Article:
That is why, for victims, an initial necessary step in their recovery is to file a report with the local law enforcement agency. Filing a complaint with the Federal Trade Commission (FTC) also greatly assists victims take advantage of these rights, and helps law enforcement coordinate investigative efforts.

By sharing the identity crime complaint with the FTC, the victim will provide information that can help law enforcement officials across the nation track down identity thieves and stop them. The FTC shares victims' complaints with other government agencies and companies for further action, as well as investigates companies for violations of laws the agency enforces. However, it is important to be aware that the FTC does not investigate individual identity crimes.

Complaints filed online at the FTC can be printed out into the Identity Theft Victims’ Universal Complaint Form (“Universal Complaint”). A Universal Complaint contains most of the details the victim knows about the crime. To file an online complaint and be able to print out a Universal Complaint, visit https://www.ftccomplaintassistant.gov.

The Universal Complaint, in conjunction with the police report, creates an “Identity Theft Report.” As mentioned earlier, an Identity Theft Report can entitle victims to certain protections related to recurring effects of these crimes. Victims can provide a printed copy of their Universal Complaint form to the law enforcement agency to incorporate into the police report.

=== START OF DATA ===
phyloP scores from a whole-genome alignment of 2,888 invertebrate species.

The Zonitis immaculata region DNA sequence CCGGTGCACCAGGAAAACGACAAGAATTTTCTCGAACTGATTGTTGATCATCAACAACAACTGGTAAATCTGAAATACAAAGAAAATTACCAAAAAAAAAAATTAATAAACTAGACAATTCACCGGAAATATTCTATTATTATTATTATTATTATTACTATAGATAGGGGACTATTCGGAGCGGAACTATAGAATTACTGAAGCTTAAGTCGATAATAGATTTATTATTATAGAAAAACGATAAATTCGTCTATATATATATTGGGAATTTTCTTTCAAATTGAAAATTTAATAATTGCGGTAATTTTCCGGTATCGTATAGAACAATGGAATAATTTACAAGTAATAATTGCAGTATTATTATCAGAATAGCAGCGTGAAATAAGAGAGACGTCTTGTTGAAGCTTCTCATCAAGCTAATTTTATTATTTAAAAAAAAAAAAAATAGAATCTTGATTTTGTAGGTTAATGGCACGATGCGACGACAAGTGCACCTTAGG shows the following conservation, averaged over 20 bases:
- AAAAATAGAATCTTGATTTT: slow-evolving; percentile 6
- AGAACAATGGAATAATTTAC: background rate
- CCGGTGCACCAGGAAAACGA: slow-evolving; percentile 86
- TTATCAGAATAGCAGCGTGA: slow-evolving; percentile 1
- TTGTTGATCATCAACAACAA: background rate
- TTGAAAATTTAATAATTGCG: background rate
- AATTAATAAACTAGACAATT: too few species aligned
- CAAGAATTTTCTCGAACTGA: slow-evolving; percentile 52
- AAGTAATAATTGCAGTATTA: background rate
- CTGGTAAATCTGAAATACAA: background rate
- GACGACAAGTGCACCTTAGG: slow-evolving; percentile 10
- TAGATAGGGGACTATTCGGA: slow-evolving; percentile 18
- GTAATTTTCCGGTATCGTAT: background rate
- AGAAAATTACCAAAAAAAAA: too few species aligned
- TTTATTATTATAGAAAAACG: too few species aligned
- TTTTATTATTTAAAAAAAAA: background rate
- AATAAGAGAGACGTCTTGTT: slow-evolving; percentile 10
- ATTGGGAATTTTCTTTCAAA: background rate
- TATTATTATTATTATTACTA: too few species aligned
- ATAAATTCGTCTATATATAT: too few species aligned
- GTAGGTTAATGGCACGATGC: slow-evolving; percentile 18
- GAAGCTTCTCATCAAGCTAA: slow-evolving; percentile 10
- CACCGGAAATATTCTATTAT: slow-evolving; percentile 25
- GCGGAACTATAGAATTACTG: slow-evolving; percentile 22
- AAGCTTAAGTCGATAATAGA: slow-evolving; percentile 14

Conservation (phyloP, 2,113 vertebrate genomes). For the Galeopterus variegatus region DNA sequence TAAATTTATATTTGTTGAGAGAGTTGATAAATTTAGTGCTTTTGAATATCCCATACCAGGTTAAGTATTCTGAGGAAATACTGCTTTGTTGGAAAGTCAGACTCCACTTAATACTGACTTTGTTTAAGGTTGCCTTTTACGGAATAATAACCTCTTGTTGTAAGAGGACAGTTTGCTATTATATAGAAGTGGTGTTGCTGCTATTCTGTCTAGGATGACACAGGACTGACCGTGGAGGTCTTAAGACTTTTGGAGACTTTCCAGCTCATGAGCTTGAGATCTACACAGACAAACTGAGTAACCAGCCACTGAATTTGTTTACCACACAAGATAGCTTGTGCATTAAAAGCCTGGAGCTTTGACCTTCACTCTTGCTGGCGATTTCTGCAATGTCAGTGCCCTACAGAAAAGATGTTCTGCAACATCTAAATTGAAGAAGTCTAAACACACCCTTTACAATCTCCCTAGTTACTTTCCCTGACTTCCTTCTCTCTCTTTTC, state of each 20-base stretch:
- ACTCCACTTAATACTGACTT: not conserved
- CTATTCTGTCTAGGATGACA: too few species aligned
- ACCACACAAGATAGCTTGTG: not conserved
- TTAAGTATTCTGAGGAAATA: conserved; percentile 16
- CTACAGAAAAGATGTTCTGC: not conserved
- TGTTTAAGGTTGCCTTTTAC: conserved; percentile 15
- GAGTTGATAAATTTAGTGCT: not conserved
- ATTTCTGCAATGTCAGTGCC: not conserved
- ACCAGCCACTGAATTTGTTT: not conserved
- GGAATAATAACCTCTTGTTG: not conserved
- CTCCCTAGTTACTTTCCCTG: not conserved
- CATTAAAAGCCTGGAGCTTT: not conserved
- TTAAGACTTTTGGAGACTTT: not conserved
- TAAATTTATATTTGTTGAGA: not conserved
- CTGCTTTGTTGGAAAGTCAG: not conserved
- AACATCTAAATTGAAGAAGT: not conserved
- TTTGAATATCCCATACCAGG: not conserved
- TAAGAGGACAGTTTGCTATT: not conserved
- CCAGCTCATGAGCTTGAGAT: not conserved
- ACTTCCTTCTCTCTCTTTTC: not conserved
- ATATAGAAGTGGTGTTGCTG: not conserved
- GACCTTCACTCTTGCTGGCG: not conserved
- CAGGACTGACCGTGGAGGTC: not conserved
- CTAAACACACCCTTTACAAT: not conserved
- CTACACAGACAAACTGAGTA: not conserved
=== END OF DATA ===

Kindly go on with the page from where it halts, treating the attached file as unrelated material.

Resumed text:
Regardless of whether or not the victim takes action in filing with the FTC, having a police report is the essential step to set other elements of recovery and investigation in motion. Further, in 27 states, law enforcement is legally required to take the report. Even if your state law on identity crime does not contain a requirement to take the report, it’s your agency’s ethical and professional obligation to take one in order to start the investigation and assist the victim in restoring his/her identity and credit to pre-crime status.

Each officer must be aware of their own state laws regarding both the requirement of taking a report, and the scope of jurisdiction for identity crime. However, since access to relief granted under the Fair Credit Reporting Act and many states’ protections for identity crime require the initial taking of a report, officer should try to take a report wherever possible.

Even the smallest of cases can grow into major ID thefts, and the victim is utterly dependent on upon law enforcement officers’ willingness to take the report, regardless of whether or not the crime took place in their jurisdiction. A thorough initial report is also a major asset in supporting the future investigation and prosecution of the perpetrators.

Return to top of page